If it seems like nothing is the same in the Bay Area anymore, technically you’re wrong. In many neighborhoods, you’re likely to have the same neighbors in the same homes as you did back at the beginning of the 1990s—or even longer.
Using data from the U.S. Census’s American Community Survey, a recent study looked at which major American cities have the most homeowners (not renters) who have lived in one house for at least 30 years.
While the number-one spot went to Detroit, Michigan, you don’t have to look very far down the rankings to hit Bay Area pay dirt.
- Daly City came in second place. Per census estimates, 37.2 percent of current homeowners have been in their homes for at least three decades.
- And not very far behind is Berkeley in fourth place, with 35.1 percent.
- SF just barely misses out on making the top 25, landing in 27th place. The number of very long-term residents in Baghdad by the Bay is 28.6 percent.
- After the top 25, the rankings get much closer together. For example, San Mateo’s percentage was very close to SF’s at 28 percent, but it landed a whole five spots lower in 32nd place.
Note that the study only looked at cities with populations of 100,000 or more, which actually excludes the majority of Bay Area townships. Among the next ten largest cities in the region, the American Community Survey doesn’t record any long-term homeowner figures higher than 25.1 percent.
So is it a good thing or a bad thing to live in a city with a large number of longtime neighbors? Well, certainly it’s good for people to have that much security, and presumably those long tenures reflect well on the community as a whole.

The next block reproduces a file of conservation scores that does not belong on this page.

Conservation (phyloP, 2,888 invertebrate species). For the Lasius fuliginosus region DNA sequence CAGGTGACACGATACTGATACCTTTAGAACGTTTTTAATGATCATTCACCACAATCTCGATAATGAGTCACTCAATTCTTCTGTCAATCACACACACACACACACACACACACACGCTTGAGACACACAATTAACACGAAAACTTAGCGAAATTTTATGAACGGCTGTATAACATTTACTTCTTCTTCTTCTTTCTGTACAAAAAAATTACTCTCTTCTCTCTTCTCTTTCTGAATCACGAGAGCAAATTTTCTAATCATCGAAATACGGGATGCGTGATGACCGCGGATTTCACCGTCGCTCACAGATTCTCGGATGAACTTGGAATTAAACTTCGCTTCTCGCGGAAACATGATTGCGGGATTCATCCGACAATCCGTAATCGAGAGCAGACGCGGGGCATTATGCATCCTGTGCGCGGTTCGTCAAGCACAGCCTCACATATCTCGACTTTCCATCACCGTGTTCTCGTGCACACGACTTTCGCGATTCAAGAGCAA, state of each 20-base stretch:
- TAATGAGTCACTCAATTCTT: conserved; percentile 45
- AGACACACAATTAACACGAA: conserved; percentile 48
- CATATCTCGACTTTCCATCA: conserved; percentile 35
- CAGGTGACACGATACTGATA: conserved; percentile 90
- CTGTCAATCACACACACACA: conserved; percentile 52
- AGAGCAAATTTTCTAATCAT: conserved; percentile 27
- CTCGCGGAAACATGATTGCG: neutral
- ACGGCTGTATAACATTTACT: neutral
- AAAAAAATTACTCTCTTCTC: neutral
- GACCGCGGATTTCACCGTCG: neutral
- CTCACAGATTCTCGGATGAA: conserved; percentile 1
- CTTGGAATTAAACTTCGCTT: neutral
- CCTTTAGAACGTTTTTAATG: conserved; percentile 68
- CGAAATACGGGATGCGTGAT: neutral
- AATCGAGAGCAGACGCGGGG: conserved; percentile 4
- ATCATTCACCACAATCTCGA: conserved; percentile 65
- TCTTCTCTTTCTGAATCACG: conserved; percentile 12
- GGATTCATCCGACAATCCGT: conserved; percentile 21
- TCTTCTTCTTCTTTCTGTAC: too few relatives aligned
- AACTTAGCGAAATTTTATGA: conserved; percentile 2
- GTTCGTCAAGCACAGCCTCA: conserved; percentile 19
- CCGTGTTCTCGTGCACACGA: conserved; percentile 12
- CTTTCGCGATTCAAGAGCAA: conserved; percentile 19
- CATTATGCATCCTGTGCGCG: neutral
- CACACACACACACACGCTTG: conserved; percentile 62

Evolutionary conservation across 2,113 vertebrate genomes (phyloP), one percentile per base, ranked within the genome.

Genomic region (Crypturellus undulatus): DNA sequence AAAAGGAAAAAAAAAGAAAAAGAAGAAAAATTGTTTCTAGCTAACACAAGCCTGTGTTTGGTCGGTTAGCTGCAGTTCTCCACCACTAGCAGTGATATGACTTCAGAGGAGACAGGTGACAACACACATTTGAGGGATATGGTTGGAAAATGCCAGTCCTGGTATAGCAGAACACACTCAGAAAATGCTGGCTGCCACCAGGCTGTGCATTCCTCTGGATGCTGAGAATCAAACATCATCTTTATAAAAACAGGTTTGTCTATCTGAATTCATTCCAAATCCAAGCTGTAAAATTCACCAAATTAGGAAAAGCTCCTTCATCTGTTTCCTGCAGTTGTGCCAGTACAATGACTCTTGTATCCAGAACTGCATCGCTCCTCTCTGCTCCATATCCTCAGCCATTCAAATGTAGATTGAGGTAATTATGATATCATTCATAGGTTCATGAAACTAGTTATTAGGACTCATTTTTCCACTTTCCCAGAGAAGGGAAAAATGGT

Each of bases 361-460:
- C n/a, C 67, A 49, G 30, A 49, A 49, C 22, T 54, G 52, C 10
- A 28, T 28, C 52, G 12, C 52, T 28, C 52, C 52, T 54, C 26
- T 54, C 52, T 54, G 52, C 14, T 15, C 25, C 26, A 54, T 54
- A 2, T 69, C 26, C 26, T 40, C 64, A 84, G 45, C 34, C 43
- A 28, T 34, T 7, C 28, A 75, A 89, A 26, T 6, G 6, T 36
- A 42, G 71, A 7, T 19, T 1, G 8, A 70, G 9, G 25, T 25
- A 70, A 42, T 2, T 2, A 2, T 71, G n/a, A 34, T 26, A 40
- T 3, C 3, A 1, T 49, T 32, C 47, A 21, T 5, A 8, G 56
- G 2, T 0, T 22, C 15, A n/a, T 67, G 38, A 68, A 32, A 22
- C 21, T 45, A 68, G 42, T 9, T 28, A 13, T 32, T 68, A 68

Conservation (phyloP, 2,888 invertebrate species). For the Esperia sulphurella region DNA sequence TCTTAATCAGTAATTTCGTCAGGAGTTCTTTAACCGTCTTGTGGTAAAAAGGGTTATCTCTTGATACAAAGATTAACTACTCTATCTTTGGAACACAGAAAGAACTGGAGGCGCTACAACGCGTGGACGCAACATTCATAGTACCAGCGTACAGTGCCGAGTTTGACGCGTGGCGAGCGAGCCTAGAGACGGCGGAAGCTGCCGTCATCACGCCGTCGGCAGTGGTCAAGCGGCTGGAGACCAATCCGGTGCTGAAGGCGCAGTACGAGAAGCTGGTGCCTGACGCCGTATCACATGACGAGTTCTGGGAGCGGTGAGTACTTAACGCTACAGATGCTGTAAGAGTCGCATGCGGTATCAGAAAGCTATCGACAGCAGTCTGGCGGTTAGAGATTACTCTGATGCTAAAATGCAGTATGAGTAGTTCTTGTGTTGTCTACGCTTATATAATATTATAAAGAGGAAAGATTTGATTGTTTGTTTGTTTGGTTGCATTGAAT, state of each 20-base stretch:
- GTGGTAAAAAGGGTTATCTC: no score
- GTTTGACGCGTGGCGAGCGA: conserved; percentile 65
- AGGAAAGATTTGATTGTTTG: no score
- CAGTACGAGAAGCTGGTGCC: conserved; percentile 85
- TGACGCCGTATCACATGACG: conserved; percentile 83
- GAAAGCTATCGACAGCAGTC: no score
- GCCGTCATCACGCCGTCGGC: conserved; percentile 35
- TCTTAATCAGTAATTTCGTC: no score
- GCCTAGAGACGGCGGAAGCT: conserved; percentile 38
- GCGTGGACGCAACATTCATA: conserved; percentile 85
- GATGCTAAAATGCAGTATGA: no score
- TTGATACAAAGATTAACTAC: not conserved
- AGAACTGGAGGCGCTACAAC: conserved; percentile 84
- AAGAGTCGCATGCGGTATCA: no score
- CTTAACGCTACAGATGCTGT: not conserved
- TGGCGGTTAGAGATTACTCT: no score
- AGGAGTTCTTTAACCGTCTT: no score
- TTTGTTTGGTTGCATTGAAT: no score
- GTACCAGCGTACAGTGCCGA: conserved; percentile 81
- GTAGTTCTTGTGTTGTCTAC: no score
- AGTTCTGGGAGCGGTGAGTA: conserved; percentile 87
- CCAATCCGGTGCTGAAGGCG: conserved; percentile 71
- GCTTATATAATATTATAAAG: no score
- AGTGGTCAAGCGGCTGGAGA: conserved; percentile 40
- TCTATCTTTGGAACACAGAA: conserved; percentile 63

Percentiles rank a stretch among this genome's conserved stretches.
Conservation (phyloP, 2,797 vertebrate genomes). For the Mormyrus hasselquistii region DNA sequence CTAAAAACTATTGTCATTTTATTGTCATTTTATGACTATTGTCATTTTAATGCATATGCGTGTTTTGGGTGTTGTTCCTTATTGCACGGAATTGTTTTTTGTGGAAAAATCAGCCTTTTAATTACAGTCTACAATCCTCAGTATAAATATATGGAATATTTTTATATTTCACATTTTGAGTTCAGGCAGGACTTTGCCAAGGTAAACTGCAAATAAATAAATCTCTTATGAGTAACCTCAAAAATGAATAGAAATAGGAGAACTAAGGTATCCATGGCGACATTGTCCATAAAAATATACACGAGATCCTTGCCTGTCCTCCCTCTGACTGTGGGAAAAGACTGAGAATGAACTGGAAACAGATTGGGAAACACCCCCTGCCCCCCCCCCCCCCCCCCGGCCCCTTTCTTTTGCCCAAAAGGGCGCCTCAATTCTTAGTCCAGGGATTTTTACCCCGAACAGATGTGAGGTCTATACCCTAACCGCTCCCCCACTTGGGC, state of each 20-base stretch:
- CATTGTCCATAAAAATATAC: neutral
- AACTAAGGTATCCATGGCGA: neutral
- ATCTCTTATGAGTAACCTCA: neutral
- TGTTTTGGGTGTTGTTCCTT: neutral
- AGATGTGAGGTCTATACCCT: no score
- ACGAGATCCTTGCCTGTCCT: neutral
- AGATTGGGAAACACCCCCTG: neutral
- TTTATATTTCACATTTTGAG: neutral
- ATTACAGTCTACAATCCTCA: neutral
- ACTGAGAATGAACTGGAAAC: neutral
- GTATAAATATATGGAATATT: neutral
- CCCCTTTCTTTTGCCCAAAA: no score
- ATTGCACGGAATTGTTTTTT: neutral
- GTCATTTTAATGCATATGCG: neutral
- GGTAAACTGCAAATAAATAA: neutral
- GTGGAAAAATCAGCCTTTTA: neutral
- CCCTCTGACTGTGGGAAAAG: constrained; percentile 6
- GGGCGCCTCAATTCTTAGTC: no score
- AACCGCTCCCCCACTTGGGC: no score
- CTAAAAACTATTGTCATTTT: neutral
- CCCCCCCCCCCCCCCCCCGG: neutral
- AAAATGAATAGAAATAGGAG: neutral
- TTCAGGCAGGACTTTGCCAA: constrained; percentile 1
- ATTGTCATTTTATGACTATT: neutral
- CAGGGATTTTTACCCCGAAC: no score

And with the Bay Area in constant existential dread about the changing of the guard, the idea that many neighborhood mainstays remain may provide some comfort.
That said, there are also some infrastructural hurdles that such an environment can create. For example, Bay Area politicians are very fond of pointing the finger at entrenched homeowners as a spur behind NIMBYism. Fair or not, communities that accrue such reputations can end up as easy targets for critics.
In a more tangible sense, staying in one home for decades on end can create problems for the homeowners themselves. The federal Department of Housing and Urban Development noted in 2013 that “many seniors feel that their current homes are not well suited for aging.” The agency also noted that keeping one home for a long time in suitable comfort is often a privilege reserved for wealthier households.
Meanwhile, Freddie Mac last year cited longtime homeowners “aging in place” as one factor potentially driving up home prices for others, especially first-time buyers and millennials. Seniors staying in one home longer “accounts for about 1.6 million houses held back from the market through 2018, about one year’s typical supply of new construction.”
Of course, the Bay Area hardly needs help driving up demand for homes. But every little bit counts.